This is what you must know about the H-1B Visas and other US Immigration Programs in 2022

This is what you must know about the H-1B Visas and other US Immigration Programs in 2022

The US Immigration Department is making many reforms. Several H-1B rules are now to be considered under the Biden regimen. Here is what is stated on the Government website. 

 “Median annual compensation for all approved H-1B beneficiaries in FY 2020 was $101,000,” according to U.S. Citizenship and Immigration Services (USCIS) data, and 64% possess a master’s degree or higher.

  -        Numerous academic and government studies show H-1B visa holders are paid the same or higher than comparable U.S. professionals. U.S. law requires employers to pay the higher the actual or prevailing wage paid to U.S. workers with similar experience and qualifications.

On top of wages, U.S. employers pay between $5,000 to $30,000 in legal and government fees to petition for H-1B professionals and $10,000 to $15,000 to sponsor them for permanent residence, according to the National Foundation for American Policy (NFAP).

- There are more than 1.5 million job vacancy postings in computer occupations (as of December 6, 2021), according to an NFAP analysis of EMSI data, and only about 56,000 new H-1B petitions annually go to computer jobs. That means even if one believes (incorrectly), there are a fixed number of positions, and there are close to 30 times more available jobs in computer occupations than H-1Bs who fill such jobs annually.

As the data above illustrates, critics of H-1B visas make one primary—and untrue—claim that H-1B visa holders are “cheap labor” rather than valuable employees contributing to the U.S. economy. Restricting H-1B visas prevents international students from working in the U.S. after graduation and does not address the per-country limit and lack of green cards that harm employment-based immigrants, particularly those from India. The potentially decades-long waits for permanent residence limits mobility, discourage entrepreneurship and encourage talented individuals to make their careers in other countries.

As for U.S.-born professionals, economist Madeline Zavodny found, “Median earnings of [native] college graduates with a computer-related major are 35 percent higher than other STEM (science, technology, engineering, and math) majors and fully 83 percent higher than non-STEM majors.”

According to a Federal Register notice published on December 29, 2021, the State Department has proposed a rule to increase fees for workers, travelers, international students, and exchange visitors in 2022. If the rule goes into effect, visa fees will increase as follows:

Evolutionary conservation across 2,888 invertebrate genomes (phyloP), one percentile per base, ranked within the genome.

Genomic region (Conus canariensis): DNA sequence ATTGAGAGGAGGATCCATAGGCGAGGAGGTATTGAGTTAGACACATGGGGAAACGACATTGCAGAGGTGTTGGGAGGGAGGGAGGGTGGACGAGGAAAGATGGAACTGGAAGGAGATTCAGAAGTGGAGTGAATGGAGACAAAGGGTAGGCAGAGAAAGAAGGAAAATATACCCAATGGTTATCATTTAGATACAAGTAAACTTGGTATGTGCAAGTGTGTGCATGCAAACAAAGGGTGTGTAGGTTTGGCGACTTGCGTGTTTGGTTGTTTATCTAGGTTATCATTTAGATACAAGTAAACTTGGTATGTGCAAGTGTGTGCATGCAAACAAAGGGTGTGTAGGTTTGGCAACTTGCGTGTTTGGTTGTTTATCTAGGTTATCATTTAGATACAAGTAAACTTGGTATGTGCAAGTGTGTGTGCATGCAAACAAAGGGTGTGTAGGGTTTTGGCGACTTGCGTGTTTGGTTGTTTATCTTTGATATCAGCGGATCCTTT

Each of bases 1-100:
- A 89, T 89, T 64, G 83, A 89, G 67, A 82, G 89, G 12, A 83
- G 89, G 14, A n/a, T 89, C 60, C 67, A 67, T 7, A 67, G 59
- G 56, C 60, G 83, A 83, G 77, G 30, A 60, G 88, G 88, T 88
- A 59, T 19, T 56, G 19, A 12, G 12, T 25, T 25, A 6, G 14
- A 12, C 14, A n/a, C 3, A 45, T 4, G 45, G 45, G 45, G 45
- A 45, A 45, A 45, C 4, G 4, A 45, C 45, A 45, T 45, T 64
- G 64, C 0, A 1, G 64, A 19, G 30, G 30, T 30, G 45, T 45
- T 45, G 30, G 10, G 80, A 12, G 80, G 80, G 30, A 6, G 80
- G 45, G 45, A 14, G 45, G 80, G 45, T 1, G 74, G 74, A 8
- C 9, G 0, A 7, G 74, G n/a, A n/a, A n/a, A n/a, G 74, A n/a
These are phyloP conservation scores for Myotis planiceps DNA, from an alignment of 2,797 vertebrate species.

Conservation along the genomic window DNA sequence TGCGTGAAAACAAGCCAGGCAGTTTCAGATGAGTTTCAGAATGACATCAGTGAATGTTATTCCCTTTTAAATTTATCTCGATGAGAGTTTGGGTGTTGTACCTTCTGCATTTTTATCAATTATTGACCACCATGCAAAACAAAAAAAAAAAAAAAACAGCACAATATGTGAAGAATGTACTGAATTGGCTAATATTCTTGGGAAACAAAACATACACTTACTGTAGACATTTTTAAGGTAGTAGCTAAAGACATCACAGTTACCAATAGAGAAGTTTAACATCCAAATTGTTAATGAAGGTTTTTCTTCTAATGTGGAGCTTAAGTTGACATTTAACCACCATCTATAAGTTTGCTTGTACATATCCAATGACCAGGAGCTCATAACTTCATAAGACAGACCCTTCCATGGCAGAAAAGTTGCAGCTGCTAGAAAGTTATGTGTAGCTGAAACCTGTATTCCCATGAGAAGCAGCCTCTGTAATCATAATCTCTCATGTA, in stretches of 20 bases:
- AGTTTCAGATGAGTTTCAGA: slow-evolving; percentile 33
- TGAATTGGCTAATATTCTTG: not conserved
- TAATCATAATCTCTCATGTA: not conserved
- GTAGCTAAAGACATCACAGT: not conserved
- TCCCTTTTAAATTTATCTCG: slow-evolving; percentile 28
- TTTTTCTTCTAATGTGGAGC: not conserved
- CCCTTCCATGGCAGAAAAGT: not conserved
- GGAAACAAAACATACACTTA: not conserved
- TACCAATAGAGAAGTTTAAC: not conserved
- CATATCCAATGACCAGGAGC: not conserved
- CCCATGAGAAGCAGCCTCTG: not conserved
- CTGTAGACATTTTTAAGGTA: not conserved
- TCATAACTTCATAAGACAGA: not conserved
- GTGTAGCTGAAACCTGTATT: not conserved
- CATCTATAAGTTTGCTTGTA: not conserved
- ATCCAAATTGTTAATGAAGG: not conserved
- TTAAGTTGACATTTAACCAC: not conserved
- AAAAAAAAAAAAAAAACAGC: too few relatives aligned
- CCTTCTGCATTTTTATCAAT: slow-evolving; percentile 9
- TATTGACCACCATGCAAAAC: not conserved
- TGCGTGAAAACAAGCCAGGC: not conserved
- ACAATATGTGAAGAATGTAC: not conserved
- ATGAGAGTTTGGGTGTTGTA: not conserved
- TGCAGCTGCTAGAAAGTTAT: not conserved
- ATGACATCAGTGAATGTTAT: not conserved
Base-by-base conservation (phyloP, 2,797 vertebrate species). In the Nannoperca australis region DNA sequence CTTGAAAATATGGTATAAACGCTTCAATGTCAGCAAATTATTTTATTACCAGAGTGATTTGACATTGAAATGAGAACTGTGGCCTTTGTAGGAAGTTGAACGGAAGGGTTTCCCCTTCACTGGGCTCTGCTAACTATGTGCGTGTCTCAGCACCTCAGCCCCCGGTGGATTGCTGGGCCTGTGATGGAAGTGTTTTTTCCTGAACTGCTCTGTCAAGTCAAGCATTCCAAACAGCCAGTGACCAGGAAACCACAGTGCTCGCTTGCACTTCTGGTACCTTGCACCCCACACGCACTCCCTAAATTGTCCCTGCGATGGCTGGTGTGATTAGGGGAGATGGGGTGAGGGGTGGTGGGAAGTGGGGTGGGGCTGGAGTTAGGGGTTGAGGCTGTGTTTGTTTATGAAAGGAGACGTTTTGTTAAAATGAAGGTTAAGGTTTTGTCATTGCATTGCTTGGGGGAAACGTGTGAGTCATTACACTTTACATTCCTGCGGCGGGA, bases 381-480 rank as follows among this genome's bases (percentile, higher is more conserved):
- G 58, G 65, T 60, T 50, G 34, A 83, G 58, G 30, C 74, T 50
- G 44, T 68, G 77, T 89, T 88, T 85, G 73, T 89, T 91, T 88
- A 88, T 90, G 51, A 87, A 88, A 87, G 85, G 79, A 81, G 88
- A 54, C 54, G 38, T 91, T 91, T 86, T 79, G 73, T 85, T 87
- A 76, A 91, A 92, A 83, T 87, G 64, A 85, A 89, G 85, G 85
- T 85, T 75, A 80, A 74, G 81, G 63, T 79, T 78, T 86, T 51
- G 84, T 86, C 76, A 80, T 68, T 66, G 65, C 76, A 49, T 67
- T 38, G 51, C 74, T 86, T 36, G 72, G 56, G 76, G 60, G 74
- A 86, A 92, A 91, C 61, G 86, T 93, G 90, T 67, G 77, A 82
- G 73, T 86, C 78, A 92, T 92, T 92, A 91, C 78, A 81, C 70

- The visa fee will increase from $160 to $245 per application for “business and tourist travel (B1/B2); students and exchange visitors (F, M, and J); crew and transit visas (C and D); representatives of foreign media (I), and other country-specific visa classes, as well as BCCs [Border Crossing Cards] for applicants age 15 or older who are citizens of and resident in Mexico.”

- The visa fee will increase from $190 to $310 for “all petition based NIVs [non-immigrant visas] related to employment in the United States.” This includes “temporary workers and trainees (H); intracompany transferees (L); aliens of extraordinary ability (O); athletes, artists, and entertainers (P); international cultural exchange participants (Q); and religious workers (R).”

- “The Department also proposes to increase the E category NIV fee from $205 to $485.” (See here for more on E visas.)

- The State Department proposes to raise from $120 to $510 the cost of a waiver of the two-year home-country physical presence requirement for J-1 exchange visitors who are “subject to a two-year home-country physical presence requirement.”

All the content mentioned above is teeming with immigration jargon. It would help if you visited VisaMint Overseas Services to understand the new immigration policies of the US better. Our immigration experts will help you understand everything quickly, and then you can act on how to move ahead with your US immigration desires. Just stop by one of our branches and make it happen. You might want to WhatsApp or write us an email in any case. The minute we get your message, you will hear from us! We are comfortable that way too. 

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